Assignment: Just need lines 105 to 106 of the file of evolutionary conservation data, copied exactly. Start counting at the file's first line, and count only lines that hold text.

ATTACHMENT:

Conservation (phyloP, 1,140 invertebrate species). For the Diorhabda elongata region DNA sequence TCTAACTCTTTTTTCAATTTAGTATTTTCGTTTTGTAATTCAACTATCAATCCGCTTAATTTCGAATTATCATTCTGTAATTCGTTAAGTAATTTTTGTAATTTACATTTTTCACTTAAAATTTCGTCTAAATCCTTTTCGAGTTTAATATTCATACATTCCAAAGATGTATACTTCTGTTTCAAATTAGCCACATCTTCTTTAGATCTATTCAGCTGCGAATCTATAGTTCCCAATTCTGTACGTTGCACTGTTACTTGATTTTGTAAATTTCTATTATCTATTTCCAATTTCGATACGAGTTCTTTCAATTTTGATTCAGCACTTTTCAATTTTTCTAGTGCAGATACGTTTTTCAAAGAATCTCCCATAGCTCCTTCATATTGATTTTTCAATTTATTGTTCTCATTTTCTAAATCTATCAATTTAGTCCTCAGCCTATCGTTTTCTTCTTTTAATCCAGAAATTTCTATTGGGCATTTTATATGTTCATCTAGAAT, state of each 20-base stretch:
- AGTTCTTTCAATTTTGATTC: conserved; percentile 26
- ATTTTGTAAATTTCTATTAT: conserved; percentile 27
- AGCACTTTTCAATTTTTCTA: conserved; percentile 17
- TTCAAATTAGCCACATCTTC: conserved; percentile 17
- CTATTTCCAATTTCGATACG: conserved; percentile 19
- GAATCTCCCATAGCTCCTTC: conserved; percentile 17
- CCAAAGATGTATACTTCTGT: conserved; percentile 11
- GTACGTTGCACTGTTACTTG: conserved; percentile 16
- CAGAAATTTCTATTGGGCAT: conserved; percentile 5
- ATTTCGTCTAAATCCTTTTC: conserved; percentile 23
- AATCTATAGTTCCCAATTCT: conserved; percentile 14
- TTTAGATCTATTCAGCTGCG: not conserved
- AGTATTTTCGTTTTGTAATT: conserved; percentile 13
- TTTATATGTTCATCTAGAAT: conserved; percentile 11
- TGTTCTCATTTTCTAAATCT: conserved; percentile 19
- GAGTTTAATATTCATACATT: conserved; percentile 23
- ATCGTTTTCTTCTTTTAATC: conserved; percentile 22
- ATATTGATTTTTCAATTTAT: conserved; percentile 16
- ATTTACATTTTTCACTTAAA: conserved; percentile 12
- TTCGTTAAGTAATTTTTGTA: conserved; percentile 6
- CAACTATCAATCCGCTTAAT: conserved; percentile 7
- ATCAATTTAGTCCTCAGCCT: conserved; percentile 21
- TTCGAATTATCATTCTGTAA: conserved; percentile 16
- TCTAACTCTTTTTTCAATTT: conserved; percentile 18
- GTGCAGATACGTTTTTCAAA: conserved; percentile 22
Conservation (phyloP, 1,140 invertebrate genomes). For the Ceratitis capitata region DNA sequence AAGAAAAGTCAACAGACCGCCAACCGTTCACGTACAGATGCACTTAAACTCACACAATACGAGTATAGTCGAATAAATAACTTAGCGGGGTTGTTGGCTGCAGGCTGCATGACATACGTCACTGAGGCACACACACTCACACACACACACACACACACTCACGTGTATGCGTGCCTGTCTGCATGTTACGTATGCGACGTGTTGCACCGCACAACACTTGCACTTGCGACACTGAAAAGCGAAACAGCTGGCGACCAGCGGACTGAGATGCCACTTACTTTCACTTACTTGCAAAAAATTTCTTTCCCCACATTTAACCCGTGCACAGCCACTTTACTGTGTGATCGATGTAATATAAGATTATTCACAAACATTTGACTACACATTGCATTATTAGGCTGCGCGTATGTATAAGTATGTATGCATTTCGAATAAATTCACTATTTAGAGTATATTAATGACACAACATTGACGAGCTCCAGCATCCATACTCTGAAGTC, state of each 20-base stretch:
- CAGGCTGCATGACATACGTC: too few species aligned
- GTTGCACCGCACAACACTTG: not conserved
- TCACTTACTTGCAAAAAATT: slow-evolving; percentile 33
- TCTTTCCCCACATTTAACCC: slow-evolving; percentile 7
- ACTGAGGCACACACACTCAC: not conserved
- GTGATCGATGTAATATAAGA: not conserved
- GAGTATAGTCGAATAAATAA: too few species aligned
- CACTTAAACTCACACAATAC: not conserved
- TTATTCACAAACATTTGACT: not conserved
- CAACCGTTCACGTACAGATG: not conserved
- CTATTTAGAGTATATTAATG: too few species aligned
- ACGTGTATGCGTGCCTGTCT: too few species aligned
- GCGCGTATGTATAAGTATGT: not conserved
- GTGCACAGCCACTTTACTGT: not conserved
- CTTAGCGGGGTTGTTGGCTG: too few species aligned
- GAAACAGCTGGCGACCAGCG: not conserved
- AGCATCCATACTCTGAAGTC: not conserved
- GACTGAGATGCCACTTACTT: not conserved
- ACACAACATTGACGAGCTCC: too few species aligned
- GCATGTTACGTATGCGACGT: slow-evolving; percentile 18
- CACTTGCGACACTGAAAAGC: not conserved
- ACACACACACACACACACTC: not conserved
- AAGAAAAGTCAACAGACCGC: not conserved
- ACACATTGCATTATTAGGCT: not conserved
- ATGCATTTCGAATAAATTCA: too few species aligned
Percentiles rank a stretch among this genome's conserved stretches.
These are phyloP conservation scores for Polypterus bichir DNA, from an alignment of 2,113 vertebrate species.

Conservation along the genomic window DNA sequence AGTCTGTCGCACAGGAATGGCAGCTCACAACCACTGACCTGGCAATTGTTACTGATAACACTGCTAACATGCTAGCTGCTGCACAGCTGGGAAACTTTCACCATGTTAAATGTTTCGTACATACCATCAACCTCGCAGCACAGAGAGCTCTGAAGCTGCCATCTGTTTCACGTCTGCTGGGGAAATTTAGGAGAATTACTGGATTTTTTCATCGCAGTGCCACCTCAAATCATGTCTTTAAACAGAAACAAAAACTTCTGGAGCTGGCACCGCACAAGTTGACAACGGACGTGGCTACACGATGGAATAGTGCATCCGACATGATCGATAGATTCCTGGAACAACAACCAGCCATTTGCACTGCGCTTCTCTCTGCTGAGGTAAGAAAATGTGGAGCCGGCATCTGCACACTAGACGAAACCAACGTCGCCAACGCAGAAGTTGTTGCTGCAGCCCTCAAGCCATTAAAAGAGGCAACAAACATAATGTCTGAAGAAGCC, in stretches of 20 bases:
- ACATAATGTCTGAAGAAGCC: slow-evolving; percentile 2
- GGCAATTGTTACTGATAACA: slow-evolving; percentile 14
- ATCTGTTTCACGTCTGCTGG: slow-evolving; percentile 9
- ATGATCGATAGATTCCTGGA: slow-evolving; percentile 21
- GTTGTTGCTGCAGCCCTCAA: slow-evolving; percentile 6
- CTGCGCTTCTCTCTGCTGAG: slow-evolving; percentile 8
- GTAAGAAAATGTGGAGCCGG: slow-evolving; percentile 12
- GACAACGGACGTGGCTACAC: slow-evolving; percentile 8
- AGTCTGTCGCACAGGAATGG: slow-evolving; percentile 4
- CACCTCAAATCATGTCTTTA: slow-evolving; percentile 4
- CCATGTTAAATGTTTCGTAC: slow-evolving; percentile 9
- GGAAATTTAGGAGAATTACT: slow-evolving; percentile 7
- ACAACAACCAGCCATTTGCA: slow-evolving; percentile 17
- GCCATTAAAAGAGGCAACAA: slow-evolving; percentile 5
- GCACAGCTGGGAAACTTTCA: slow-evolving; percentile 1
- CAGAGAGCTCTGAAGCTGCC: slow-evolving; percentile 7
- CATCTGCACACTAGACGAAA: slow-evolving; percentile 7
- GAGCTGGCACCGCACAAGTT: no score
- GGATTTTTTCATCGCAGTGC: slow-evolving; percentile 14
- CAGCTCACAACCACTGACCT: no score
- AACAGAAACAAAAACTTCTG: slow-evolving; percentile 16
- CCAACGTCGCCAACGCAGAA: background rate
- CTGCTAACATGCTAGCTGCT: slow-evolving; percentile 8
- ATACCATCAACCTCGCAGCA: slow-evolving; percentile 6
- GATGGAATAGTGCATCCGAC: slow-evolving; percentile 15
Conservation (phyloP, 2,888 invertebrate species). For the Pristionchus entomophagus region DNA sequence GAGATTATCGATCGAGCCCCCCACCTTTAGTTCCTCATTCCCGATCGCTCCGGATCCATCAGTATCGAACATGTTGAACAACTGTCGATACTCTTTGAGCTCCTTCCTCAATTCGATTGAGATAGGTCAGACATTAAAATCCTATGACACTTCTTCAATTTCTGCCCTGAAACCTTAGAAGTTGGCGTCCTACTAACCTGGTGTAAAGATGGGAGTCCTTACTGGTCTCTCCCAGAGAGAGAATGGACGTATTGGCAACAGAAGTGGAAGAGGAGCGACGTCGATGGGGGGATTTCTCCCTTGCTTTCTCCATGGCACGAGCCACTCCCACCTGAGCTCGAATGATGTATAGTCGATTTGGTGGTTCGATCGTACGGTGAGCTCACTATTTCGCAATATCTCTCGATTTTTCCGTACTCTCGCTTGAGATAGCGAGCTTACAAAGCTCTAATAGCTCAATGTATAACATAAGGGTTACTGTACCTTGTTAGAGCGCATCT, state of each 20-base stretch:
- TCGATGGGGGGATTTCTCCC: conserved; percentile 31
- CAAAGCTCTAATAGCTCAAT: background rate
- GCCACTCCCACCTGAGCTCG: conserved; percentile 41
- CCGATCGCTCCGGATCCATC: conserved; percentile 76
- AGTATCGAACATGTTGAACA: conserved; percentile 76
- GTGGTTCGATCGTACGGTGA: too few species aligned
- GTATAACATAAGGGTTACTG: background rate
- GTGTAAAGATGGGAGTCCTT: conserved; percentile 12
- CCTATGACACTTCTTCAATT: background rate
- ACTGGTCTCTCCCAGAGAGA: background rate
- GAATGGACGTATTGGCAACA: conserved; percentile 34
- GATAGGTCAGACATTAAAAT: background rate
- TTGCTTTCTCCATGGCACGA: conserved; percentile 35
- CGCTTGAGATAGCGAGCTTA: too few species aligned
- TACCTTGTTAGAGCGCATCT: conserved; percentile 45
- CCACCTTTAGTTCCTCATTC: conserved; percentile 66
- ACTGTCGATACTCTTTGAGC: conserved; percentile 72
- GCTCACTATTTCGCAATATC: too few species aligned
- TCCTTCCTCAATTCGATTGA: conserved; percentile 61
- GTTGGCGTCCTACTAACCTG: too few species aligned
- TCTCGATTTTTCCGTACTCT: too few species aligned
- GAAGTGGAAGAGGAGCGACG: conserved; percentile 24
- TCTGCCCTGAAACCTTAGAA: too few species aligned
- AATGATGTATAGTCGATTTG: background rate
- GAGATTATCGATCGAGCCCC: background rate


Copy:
- AATGATGTATAGTCGATTTG: background rate
- GAGATTATCGATCGAGCCCC: background rate